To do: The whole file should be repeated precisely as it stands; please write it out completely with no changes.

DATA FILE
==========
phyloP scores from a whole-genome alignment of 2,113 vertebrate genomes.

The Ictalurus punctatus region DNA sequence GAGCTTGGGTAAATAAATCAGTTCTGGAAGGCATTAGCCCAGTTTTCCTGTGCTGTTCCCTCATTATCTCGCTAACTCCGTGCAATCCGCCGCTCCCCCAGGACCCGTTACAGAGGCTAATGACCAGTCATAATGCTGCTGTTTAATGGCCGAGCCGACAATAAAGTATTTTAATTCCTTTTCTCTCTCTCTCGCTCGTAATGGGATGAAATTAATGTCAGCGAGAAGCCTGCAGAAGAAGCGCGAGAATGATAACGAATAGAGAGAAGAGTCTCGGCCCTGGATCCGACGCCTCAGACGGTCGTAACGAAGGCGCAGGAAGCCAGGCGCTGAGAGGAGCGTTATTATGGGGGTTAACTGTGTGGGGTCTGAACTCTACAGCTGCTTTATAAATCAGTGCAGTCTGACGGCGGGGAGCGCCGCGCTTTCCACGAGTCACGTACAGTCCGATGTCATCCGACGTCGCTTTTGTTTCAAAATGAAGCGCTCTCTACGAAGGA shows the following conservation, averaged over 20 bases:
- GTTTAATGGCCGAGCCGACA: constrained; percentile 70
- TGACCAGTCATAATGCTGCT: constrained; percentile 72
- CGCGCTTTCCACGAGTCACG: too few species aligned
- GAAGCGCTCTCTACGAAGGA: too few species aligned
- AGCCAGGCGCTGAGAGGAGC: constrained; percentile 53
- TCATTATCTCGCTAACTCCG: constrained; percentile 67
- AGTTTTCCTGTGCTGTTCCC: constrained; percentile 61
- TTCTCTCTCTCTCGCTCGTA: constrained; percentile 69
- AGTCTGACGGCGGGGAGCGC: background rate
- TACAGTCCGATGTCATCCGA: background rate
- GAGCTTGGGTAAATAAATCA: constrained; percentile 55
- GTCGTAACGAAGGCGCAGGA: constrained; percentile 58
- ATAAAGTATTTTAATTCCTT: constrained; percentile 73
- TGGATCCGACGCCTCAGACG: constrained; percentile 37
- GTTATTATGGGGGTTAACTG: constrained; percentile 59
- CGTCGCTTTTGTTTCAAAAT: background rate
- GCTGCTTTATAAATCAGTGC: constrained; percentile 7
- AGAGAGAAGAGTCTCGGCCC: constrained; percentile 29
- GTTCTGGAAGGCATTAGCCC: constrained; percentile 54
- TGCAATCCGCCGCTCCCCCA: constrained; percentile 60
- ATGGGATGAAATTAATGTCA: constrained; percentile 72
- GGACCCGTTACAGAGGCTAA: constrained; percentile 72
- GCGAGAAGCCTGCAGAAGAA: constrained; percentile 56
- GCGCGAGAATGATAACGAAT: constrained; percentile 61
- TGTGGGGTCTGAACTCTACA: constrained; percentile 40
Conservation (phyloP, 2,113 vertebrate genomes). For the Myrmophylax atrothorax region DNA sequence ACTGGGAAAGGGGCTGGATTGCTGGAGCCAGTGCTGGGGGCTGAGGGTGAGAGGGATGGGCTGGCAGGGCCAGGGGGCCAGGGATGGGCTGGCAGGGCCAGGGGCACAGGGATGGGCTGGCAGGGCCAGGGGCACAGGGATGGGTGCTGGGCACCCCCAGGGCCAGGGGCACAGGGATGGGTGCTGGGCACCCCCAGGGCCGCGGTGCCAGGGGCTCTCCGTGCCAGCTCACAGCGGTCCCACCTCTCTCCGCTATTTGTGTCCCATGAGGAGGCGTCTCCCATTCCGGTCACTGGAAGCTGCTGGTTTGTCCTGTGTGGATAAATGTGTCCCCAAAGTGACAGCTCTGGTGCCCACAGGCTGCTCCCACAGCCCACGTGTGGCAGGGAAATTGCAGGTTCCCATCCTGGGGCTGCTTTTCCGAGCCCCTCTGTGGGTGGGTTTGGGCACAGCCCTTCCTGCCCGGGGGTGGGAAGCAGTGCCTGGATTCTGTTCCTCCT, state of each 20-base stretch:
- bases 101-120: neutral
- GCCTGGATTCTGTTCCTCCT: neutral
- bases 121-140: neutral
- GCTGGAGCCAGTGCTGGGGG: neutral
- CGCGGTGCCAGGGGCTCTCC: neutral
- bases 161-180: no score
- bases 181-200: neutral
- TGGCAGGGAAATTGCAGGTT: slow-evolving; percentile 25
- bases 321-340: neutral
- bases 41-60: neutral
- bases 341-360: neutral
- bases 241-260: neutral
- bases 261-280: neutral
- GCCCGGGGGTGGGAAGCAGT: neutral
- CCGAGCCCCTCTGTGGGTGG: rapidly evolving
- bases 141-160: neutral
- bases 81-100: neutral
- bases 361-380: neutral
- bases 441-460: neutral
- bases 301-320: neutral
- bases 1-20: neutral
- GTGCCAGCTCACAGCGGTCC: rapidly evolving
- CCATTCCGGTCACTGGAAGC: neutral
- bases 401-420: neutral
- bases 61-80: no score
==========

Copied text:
phyloP scores from a whole-genome alignment of 2,113 vertebrate genomes.

The Ictalurus punctatus region DNA sequence GAGCTTGGGTAAATAAATCAGTTCTGGAAGGCATTAGCCCAGTTTTCCTGTGCTGTTCCCTCATTATCTCGCTAACTCCGTGCAATCCGCCGCTCCCCCAGGACCCGTTACAGAGGCTAATGACCAGTCATAATGCTGCTGTTTAATGGCCGAGCCGACAATAAAGTATTTTAATTCCTTTTCTCTCTCTCTCGCTCGTAATGGGATGAAATTAATGTCAGCGAGAAGCCTGCAGAAGAAGCGCGAGAATGATAACGAATAGAGAGAAGAGTCTCGGCCCTGGATCCGACGCCTCAGACGGTCGTAACGAAGGCGCAGGAAGCCAGGCGCTGAGAGGAGCGTTATTATGGGGGTTAACTGTGTGGGGTCTGAACTCTACAGCTGCTTTATAAATCAGTGCAGTCTGACGGCGGGGAGCGCCGCGCTTTCCACGAGTCACGTACAGTCCGATGTCATCCGACGTCGCTTTTGTTTCAAAATGAAGCGCTCTCTACGAAGGA shows the following conservation, averaged over 20 bases:
- GTTTAATGGCCGAGCCGACA: constrained; percentile 70
- TGACCAGTCATAATGCTGCT: constrained; percentile 72
- CGCGCTTTCCACGAGTCACG: too few species aligned
- GAAGCGCTCTCTACGAAGGA: too few species aligned
- AGCCAGGCGCTGAGAGGAGC: constrained; percentile 53
- TCATTATCTCGCTAACTCCG: constrained; percentile 67
- AGTTTTCCTGTGCTGTTCCC: constrained; percentile 61
- TTCTCTCTCTCTCGCTCGTA: constrained; percentile 69
- AGTCTGACGGCGGGGAGCGC: background rate
- TACAGTCCGATGTCATCCGA: background rate
- GAGCTTGGGTAAATAAATCA: constrained; percentile 55
- GTCGTAACGAAGGCGCAGGA: constrained; percentile 58
- ATAAAGTATTTTAATTCCTT: constrained; percentile 73
- TGGATCCGACGCCTCAGACG: constrained; percentile 37
- GTTATTATGGGGGTTAACTG: constrained; percentile 59
- CGTCGCTTTTGTTTCAAAAT: background rate
- GCTGCTTTATAAATCAGTGC: constrained; percentile 7
- AGAGAGAAGAGTCTCGGCCC: constrained; percentile 29
- GTTCTGGAAGGCATTAGCCC: constrained; percentile 54
- TGCAATCCGCCGCTCCCCCA: constrained; percentile 60
- ATGGGATGAAATTAATGTCA: constrained; percentile 72
- GGACCCGTTACAGAGGCTAA: constrained; percentile 72
- GCGAGAAGCCTGCAGAAGAA: constrained; percentile 56
- GCGCGAGAATGATAACGAAT: constrained; percentile 61
- TGTGGGGTCTGAACTCTACA: constrained; percentile 40
Conservation (phyloP, 2,113 vertebrate genomes). For the Myrmophylax atrothorax region DNA sequence ACTGGGAAAGGGGCTGGATTGCTGGAGCCAGTGCTGGGGGCTGAGGGTGAGAGGGATGGGCTGGCAGGGCCAGGGGGCCAGGGATGGGCTGGCAGGGCCAGGGGCACAGGGATGGGCTGGCAGGGCCAGGGGCACAGGGATGGGTGCTGGGCACCCCCAGGGCCAGGGGCACAGGGATGGGTGCTGGGCACCCCCAGGGCCGCGGTGCCAGGGGCTCTCCGTGCCAGCTCACAGCGGTCCCACCTCTCTCCGCTATTTGTGTCCCATGAGGAGGCGTCTCCCATTCCGGTCACTGGAAGCTGCTGGTTTGTCCTGTGTGGATAAATGTGTCCCCAAAGTGACAGCTCTGGTGCCCACAGGCTGCTCCCACAGCCCACGTGTGGCAGGGAAATTGCAGGTTCCCATCCTGGGGCTGCTTTTCCGAGCCCCTCTGTGGGTGGGTTTGGGCACAGCCCTTCCTGCCCGGGGGTGGGAAGCAGTGCCTGGATTCTGTTCCTCCT, state of each 20-base stretch:
- bases 101-120: neutral
- GCCTGGATTCTGTTCCTCCT: neutral
- bases 121-140: neutral
- GCTGGAGCCAGTGCTGGGGG: neutral
- CGCGGTGCCAGGGGCTCTCC: neutral
- bases 161-180: no score
- bases 181-200: neutral
- TGGCAGGGAAATTGCAGGTT: slow-evolving; percentile 25
- bases 321-340: neutral
- bases 41-60: neutral
- bases 341-360: neutral
- bases 241-260: neutral
- bases 261-280: neutral
- GCCCGGGGGTGGGAAGCAGT: neutral
- CCGAGCCCCTCTGTGGGTGG: rapidly evolving
- bases 141-160: neutral
- bases 81-100: neutral
- bases 361-380: neutral
- bases 441-460: neutral
- bases 301-320: neutral
- bases 1-20: neutral
- GTGCCAGCTCACAGCGGTCC: rapidly evolving
- CCATTCCGGTCACTGGAAGC: neutral
- bases 401-420: neutral
- bases 61-80: no score